Telehealth has increased access to quality health care. And there’s an opportunity, as a result, for broader access to mental health treatment. More people are also beginning to understand how a person’s emotional and physical well-being go hand-in-hand.
Finding a mental health care practitioner can seem daunting, and it’s important to get it right.
Nearly 1 million adults in Tennessee have a mental health condition. And a recent Vanderbilt University Medical Center poll shows that 1 in 4 parents are worried their children have certain undiagnosed mental health problems.
WellTuned spoke with Julie Butterfield, a behavioral health clinical operations manager for BlueCross BlueShield of Tennessee, to get tips for finding inclusive mental health care.
Inclusivity in mental health care: the facts
There are many contributing factors behind the need for inclusive mental health treatment. This is especially true for historically underserved groups, including the LGBTQ+ community. According to Mental Health America the most common factors among underserved communities lending to metal health needs are:
- Facing health disparities linked to stigma and discrimination
- Being more likely to be harassed, experience violence or homelessness because of their identity
Within the LGBTQ+ population:
- Nearly 40% of the LGBTQ+ community— 5.8 million people in the U.S. — report experiencing a mental health concern of some kind.
- Bisexual and transgender communities have the highest rates of mental health concerns
- LGBTQ+ Teens are 6x more likely to experience depression than non-LGBTQ+ teens
- 45% of LBGTQ+ youth have seriously considered suicide in the past
- Many in the LGBTQ+ population are part of a second marginalized community, such as:
- people of color,
- those who have a disability,
- practice a religion different from their neighbors, and/or
- have a low socioeconomic status.
As you can see from those variables, LGBTQ+ people can have complex experiences that can’t be easily addressed in just one area of their life. That makes getting mental health care more challenging and more important.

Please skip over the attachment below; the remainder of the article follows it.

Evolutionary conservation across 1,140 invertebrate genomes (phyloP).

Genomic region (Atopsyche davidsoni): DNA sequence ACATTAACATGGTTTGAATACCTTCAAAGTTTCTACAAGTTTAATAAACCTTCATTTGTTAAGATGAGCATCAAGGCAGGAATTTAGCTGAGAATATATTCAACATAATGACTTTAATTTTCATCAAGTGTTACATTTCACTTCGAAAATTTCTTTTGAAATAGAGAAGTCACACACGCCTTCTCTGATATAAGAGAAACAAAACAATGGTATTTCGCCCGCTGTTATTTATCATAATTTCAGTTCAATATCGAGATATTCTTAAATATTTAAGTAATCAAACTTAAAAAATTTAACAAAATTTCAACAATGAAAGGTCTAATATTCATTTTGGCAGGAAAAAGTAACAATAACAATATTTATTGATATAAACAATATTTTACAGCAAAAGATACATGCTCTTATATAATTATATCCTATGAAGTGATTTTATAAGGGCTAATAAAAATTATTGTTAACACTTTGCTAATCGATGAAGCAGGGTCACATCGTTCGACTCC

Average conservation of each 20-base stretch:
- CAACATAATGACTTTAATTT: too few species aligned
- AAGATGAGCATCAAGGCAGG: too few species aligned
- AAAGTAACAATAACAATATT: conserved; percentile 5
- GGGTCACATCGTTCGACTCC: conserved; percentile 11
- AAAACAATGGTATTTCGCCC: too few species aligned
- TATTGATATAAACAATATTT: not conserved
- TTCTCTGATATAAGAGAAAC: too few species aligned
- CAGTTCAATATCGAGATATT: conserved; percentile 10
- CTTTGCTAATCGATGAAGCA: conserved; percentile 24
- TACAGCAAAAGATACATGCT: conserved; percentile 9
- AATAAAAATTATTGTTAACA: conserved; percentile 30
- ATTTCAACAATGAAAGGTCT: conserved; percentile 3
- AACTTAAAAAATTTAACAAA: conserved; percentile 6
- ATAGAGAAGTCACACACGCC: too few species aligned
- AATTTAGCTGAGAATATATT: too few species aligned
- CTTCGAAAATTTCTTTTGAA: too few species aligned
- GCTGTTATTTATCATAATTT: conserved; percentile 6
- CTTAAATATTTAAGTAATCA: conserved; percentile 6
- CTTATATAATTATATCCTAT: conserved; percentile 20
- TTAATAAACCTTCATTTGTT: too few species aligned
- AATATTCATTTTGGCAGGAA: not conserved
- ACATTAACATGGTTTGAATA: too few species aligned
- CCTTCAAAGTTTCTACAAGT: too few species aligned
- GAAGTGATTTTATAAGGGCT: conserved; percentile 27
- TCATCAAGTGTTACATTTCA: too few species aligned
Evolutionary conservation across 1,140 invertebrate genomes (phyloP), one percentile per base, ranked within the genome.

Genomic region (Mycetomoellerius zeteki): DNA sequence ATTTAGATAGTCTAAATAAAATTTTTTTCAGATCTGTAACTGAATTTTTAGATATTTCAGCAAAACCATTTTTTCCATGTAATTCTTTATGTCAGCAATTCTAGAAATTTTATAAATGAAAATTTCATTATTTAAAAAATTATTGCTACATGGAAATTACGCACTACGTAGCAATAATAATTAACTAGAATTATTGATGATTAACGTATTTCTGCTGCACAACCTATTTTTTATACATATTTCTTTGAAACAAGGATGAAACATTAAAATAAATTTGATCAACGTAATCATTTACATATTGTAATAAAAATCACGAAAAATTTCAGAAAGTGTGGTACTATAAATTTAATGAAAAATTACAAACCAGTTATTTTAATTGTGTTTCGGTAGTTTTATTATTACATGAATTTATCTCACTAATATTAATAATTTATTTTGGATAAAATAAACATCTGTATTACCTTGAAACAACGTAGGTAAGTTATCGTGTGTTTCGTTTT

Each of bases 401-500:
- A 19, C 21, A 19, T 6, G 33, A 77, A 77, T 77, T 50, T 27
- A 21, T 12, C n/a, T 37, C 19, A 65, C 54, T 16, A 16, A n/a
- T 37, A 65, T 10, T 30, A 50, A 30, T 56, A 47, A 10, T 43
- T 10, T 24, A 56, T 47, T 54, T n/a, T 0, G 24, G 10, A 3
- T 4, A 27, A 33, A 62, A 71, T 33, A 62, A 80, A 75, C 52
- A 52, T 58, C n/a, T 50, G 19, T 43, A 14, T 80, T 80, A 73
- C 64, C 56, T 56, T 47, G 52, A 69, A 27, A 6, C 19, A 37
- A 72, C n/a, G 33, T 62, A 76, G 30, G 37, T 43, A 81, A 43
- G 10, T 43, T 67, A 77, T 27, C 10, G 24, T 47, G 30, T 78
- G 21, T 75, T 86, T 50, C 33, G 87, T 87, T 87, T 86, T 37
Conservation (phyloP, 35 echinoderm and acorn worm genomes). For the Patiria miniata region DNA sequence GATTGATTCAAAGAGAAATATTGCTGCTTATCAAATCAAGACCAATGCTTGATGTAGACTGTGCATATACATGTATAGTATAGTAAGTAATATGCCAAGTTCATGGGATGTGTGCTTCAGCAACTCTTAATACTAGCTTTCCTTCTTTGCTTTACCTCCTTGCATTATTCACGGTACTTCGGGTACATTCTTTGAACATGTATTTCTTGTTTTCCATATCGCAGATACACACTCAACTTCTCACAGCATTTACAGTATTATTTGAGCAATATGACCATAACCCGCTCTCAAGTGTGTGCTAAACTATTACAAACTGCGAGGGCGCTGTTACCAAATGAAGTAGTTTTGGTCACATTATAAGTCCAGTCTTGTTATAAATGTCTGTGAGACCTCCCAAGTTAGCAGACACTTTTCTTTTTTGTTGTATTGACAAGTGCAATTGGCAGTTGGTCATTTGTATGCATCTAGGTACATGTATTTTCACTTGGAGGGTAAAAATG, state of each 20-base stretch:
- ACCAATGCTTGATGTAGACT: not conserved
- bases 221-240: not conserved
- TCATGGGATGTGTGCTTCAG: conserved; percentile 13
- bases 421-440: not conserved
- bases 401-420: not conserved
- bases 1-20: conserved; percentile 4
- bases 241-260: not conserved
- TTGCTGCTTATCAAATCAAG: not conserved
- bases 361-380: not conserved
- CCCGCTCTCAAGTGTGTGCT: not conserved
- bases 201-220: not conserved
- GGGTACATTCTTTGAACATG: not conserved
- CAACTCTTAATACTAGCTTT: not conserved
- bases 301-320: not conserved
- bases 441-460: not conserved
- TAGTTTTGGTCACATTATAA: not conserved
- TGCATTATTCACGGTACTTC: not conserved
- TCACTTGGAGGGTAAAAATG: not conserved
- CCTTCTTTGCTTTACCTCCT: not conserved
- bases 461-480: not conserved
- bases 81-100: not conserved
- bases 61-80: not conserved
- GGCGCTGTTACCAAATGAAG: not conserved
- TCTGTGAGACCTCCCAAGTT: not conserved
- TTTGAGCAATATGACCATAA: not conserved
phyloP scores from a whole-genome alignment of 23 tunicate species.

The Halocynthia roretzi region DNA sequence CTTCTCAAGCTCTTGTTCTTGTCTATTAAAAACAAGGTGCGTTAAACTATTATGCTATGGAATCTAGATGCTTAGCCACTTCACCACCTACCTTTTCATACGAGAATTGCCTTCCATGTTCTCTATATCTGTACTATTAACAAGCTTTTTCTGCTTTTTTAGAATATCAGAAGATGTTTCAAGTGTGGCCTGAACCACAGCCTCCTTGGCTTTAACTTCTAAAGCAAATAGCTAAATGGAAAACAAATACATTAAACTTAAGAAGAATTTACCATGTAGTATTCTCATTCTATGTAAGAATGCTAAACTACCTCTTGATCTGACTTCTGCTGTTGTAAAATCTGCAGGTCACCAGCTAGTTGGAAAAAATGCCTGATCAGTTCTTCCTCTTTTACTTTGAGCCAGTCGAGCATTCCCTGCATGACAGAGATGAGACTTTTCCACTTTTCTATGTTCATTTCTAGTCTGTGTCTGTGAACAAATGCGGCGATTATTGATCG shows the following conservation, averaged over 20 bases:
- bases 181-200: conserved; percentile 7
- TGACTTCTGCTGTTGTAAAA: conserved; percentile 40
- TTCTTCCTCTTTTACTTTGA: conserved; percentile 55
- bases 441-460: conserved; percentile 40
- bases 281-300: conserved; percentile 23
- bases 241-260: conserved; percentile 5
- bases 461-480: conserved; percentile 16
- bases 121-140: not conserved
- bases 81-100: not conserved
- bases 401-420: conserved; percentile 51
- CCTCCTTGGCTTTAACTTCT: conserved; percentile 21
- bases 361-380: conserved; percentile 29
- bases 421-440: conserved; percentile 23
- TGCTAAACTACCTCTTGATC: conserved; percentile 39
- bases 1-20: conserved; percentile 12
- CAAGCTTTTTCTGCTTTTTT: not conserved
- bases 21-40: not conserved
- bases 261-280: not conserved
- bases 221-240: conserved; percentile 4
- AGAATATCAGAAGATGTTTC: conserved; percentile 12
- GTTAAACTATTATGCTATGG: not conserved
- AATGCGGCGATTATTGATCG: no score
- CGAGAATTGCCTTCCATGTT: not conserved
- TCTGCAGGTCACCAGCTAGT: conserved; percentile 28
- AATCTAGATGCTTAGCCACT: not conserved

“One positive thing is that studies show most LGBTQ+ individuals are incredibly resilient and capable of thriving if they have supportive families, communities or peers,” Julie says.
3 tips for finding inclusive mental health care
1. Shop around
Butterfield: I’m a therapist who goes to therapy, so I know the importance of finding someone you trust. It’s hard enough to open up about sensitive matters when you do feel comfortable with someone; don’t waste any time on a provider you don’t connect with in a way that works for you.
Trust your intuition, and shop around. It’s your right to discontinue a mental health session at any point if you don’t feel comfortable. Whatever you do, don’t keep going back to a provider who’s not the right fit for you.
For WellTuned’s complete guide to finding inclusive health care, click here.
2. Start local
Butterfield: When it comes to finding a therapist, I suggest looking for resources from your local LGBTQ+ organization. For example, here in the MidSouth, OUTMemphis is my starting point for all information and resources.
For the Tennessee Justice Center’s list of LGBTQ+ health resources in different regions of the state, click here.
3. Explore virtual options
Butterfield: See if your local community center has any LGBTQ+ programs or resources. If they don’t, consider telehealth. Virtual therapy can be very effective, and many insurance providers, including BlueCross, are more likely to cover it now, since COVID.
Get more information about specific health terms, topics and conditions to better manage your health on bcbst.com. BlueCross BlueShield of Tennessee members can access wellness-related discounts on fitness products, gym memberships, healthy eating and more through Blue365®. BCBST members can also find tools and resources to help improve health and well-being by logging into BlueAccess and going to the Managing Your Health tab.